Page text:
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Facing The Challenges of NTM Lung Disease

Posted on November 29, 2022   |   
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This blog post was authored by Christina Hunt, BS, RRT.

Nontuberculous mycobacterial (NTM) lung disease is caused by common bacteria found in soil, freshwater, and natural water sources.1 You may not have heard of it because NTM lung disease is described as a rare disease. People who have NTM lung disease may have a cough (often bringing up mucus), fever, weight loss, tiredness, and sometimes bloody sputum (mucus).2 Often, NTM lung disease is found in people with weakened immune systems or who already have a lung disease like COPD, bronchiectasis, or a history of treated tuberculosis.2

If a doctor suspects NTM lung disease, they will first perform some tests to find out the type and how serious your infection could be. These include sputum testing, and a special x-ray called a CT scan. NTM lung disease is often slow to worsen. If NTM lung disease is diagnosed, the health care team will be careful to come up with a plan of care that will keep in mind the NTM’s ability to cause lung damage, risks and benefits of therapy, the person’s willingness to begin medicines for treatment, and the overall goals for therapy. Sometimes, “watchful waiting” may be chosen as the course of action.3 If symptoms or the NTM lung disease gets worse and starts to damage the lung, the care plan may be changed. Regardless of when treatment begins, health care teams will advise that those with NTM lung disease start a routine to help clear their mucus. This is called “airway clearance” and is an important part of treating NTM lung disease.4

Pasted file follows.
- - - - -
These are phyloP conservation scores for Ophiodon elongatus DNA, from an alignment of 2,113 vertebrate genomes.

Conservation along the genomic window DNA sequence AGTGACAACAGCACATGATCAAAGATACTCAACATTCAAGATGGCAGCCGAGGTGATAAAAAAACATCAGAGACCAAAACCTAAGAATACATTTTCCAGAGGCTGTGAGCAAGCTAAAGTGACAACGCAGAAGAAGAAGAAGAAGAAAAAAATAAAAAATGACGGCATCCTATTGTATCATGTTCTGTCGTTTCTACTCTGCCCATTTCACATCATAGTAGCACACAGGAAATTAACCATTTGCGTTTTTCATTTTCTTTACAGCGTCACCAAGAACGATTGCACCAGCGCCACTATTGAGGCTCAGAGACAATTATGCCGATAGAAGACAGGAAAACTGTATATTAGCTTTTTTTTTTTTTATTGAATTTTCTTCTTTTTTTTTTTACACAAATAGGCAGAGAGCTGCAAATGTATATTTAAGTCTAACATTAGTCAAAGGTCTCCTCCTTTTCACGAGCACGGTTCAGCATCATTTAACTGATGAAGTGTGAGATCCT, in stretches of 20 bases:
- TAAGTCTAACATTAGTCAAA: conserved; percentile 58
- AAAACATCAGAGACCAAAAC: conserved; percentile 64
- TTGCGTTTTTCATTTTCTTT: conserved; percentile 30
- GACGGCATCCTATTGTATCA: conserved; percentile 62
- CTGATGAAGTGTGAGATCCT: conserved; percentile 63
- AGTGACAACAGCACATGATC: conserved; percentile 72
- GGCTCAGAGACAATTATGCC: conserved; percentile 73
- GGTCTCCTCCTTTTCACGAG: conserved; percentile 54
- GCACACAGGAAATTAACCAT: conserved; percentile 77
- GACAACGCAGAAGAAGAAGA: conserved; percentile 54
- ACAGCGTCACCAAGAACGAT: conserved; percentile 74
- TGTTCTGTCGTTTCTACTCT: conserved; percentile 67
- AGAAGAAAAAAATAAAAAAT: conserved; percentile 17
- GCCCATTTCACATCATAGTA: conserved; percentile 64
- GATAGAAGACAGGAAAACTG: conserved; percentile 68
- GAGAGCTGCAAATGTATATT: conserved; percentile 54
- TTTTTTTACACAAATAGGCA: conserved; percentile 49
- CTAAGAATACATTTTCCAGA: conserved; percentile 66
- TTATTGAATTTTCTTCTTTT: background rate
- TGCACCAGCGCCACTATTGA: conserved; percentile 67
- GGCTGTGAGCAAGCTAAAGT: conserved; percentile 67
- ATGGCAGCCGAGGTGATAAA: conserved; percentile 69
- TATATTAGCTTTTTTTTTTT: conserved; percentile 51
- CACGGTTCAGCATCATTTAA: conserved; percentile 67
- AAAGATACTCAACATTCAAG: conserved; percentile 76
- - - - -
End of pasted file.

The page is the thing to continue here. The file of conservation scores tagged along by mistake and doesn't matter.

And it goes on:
Along with medicines, the care plan for NTM lung disease should include a wellness program. This can involve starting an exercise program, eating healthy, and avoiding losing weight.4 If the person with NTM lung disease has another lung condition (e.g., COPD, bronchiectasis, rheumatoid arthritis), they should take care of those conditions as well.1 Additionally, around a quarter (26%) of those with NTM lung disease also have acid reflux.5 Health care providers will often test for reflux disease and provide “lifestyle change” ideas to help reduce reflux and aspiration, a condition when food or fluids that should go into the stomach go into the lungs instead.5

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Categories: Awareness

The Home Sputum Collection Project

Posted on November 02, 2022   |   
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This article was reviewed by the Bronchiectasis and NTM Content Review and Evaluation Committee.

By Helen Ballard and John Torrence

Patients have reported that they often receive inconclusive or nonspecific results from NTM sputum tests, which can be incredibly frustrating.